April 17, 2015
Wellesley, Mass., April 17, 2015 –BCC Research (www.bccresearch.com) reveals in its new report on stroke management that while developed markets have modern healthcare facilities, the growing incidences of stroke among people in developing countries has led to greater need and adoption of the latest techniques for stroke diagnostics and management products.
Stroke, also known as brain attack, is a serious acute event caused by sudden impairment in blood supply to the brain, and results in possible damage to brain tissue. A stroke occurs when a blood vessel that supplies nutrients and oxygen to the brain either bursts or is clogged. The most common stroke (more than 85%) is acute ischemic stroke, caused by thrombotic or embolic occlusion of the cerebral artery.
Aging is considered as the greatest risk factor for the development of stroke, and with the global geriatric population anticipated to grow over the next six years, the medical needs of this segment is poised for gain. The rising geriatric population in the Asia-Pacific region is expected to drive market growth during the forecast period. Estimates suggest that more than 20% of the population in Japan is over the age of 65 years.
Healthcare professionals use a variety of imaging techniques to evaluate acute stroke patients. The most widely used is computed tomography or CT scan (sometimes pronounced “CAT” scan), which comprises of a series of cross-sectional images of the head and brain. “CT scans are sensitive for detecting hemorrhage and are therefore useful for differentiating hemorrhagic stroke, caused by bleeding in the brain, from ischemic stroke, caused by a blockage of blood flow to the brain,” says BCC Research analyst Bhavna Joshi. “Carotid endarterectomy is the largest surgery used to treat strokes around the world on account of its high success rate, easy availability and short treatment duration.”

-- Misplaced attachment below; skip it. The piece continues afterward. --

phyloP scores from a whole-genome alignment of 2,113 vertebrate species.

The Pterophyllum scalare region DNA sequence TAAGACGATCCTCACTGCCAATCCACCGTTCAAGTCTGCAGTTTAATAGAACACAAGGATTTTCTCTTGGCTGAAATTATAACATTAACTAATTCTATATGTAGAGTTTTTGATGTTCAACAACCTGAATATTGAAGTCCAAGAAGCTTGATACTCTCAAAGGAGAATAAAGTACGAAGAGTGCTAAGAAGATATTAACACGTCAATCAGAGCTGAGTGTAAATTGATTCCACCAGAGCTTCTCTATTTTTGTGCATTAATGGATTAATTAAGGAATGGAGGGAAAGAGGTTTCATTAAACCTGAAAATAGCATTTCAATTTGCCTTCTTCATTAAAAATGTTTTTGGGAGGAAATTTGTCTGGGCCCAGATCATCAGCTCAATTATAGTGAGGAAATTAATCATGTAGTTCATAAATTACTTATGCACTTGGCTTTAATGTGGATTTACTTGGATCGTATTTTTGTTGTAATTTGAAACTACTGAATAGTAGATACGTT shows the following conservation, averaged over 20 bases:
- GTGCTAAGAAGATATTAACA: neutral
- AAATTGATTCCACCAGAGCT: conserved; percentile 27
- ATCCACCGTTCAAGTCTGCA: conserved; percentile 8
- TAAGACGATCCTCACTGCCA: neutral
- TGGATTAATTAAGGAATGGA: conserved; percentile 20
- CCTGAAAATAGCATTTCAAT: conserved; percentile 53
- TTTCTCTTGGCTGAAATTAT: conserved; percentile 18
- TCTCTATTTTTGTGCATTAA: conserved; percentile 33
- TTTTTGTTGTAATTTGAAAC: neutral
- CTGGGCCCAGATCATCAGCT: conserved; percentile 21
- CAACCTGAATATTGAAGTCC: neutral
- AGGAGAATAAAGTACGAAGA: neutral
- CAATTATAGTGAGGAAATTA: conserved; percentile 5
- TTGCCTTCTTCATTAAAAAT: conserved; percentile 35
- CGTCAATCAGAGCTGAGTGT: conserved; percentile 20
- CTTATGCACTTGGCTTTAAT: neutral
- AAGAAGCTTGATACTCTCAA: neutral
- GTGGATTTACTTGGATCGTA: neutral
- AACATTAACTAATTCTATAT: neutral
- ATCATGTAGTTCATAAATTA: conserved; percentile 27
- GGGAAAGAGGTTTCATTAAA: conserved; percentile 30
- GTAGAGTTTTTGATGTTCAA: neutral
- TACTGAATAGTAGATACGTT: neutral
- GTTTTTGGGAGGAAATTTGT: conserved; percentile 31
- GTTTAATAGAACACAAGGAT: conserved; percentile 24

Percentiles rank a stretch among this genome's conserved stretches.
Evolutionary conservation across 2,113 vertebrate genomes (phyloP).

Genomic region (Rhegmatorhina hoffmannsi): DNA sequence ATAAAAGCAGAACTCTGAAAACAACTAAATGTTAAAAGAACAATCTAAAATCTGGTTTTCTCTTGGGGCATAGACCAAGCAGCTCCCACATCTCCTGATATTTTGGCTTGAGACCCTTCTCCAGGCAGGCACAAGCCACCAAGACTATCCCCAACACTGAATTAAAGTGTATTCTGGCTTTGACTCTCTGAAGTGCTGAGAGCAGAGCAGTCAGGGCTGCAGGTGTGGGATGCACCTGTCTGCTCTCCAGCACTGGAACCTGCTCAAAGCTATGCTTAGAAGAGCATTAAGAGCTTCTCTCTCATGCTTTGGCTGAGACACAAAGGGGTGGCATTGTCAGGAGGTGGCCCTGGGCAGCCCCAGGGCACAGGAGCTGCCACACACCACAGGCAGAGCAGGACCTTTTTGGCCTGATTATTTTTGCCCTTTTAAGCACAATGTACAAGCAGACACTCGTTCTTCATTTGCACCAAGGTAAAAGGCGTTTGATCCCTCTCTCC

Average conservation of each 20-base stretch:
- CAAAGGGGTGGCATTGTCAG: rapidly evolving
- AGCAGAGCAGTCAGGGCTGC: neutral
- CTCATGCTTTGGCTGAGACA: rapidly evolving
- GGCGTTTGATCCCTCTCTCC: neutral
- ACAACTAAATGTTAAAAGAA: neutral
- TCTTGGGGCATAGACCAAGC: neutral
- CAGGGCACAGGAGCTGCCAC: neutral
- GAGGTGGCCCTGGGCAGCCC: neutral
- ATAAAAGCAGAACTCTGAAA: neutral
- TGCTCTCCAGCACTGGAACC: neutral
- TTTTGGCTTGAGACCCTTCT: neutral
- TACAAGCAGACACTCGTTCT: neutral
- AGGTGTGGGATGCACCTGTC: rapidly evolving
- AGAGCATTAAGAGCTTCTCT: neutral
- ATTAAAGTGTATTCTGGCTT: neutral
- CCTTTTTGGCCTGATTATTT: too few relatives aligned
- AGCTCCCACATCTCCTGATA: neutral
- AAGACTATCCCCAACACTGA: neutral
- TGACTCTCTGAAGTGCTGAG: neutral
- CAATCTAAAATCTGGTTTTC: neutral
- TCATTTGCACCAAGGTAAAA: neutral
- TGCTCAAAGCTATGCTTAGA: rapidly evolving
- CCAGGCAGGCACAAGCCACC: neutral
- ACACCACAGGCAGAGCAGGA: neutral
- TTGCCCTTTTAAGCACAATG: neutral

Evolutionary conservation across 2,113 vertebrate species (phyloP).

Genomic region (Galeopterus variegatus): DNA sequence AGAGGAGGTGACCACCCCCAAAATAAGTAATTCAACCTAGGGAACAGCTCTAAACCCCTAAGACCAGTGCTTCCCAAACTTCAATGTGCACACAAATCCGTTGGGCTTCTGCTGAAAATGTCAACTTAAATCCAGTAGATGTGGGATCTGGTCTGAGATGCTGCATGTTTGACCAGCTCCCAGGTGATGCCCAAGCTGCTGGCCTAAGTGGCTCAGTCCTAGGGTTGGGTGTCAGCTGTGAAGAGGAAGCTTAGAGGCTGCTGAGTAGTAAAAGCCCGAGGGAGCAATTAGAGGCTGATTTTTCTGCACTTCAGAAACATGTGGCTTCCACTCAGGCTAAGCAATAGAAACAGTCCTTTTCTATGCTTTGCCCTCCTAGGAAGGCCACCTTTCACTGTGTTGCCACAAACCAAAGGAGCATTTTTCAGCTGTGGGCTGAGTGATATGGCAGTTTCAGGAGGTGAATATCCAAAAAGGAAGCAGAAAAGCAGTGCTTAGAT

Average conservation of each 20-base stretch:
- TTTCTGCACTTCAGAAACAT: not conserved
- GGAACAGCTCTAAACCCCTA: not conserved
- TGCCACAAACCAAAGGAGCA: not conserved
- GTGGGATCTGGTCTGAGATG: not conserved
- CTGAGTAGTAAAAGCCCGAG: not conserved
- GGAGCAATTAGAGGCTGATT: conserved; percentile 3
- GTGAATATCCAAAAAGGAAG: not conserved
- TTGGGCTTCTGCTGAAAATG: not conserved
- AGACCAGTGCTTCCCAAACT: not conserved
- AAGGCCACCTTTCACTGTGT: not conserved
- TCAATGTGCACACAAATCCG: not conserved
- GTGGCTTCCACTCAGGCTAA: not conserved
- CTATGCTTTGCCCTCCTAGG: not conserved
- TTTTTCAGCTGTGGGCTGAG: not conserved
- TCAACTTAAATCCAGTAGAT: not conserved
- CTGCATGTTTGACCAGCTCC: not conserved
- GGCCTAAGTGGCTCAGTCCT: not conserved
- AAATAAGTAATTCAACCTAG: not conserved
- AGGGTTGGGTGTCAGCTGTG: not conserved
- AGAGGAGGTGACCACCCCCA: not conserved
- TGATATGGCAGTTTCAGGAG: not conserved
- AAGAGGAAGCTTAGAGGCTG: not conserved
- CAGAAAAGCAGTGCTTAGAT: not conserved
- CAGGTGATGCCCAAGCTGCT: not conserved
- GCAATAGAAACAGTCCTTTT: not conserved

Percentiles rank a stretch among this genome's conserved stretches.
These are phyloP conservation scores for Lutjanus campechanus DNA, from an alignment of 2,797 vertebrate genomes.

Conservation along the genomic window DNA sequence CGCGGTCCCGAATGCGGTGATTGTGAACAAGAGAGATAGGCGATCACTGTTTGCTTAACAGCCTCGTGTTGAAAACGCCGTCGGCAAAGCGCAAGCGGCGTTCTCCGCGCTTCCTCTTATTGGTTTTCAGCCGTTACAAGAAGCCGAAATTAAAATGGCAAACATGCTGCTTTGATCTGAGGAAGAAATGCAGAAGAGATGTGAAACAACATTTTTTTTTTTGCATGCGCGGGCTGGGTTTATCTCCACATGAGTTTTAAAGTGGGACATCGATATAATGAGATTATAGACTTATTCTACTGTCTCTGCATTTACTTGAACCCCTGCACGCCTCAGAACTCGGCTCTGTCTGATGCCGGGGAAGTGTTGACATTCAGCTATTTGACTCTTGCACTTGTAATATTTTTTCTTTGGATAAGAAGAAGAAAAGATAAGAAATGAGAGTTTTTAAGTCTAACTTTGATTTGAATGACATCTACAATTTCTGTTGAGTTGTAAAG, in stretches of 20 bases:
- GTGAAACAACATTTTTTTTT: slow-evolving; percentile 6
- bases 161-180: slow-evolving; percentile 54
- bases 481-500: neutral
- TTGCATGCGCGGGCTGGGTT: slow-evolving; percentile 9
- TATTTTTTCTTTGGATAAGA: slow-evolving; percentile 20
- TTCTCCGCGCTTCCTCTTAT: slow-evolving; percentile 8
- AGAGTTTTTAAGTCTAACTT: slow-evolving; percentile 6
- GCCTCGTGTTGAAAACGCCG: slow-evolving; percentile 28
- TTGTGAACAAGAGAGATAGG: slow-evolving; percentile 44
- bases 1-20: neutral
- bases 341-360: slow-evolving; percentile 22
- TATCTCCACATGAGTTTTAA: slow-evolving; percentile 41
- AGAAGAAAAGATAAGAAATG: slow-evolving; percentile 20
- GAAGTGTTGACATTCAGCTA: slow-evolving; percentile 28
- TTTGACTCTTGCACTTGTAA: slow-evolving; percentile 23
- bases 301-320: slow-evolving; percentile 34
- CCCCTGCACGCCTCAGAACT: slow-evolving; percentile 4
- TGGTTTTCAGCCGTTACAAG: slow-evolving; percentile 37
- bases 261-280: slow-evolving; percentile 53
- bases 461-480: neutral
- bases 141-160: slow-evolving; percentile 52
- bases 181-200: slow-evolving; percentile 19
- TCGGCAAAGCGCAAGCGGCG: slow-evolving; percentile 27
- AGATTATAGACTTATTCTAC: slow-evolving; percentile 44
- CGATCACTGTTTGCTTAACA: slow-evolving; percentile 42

Researchers found that more than 83,000 people aged 20 and younger have suffered strokes every year — about 0.5% of the total. And they warned the shift in stroke burden towards younger people would continue unless urgent steps are taken to encourage people to improve unhealthy lifestyles — mainly by reducing their consumption of salt, alcohol and tobacco. In 2010, 61.5% of disability and 51.7% of deaths were caused by hemorrhagic strokes — which occur when a weakened blood vessel ruptures and is mainly caused by high blood pressure and unhealthy lifestyles. Most affected are people younger than 75 years and those living in low-income and middle-income countries, where the incidence of hemorrhagic stroke has risen by around 19%.
Stroke Diagnostics and Therapeutics: Global Markets discusses the market dynamics and the level of impact, key geographies and respective trends, and competitive scenarios that form the base data for qualitative analysis and market estimates.
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Stroke Diagnostics and Therapeutics: Global Markets( HLC180A )
Publish Date: Mar 2015
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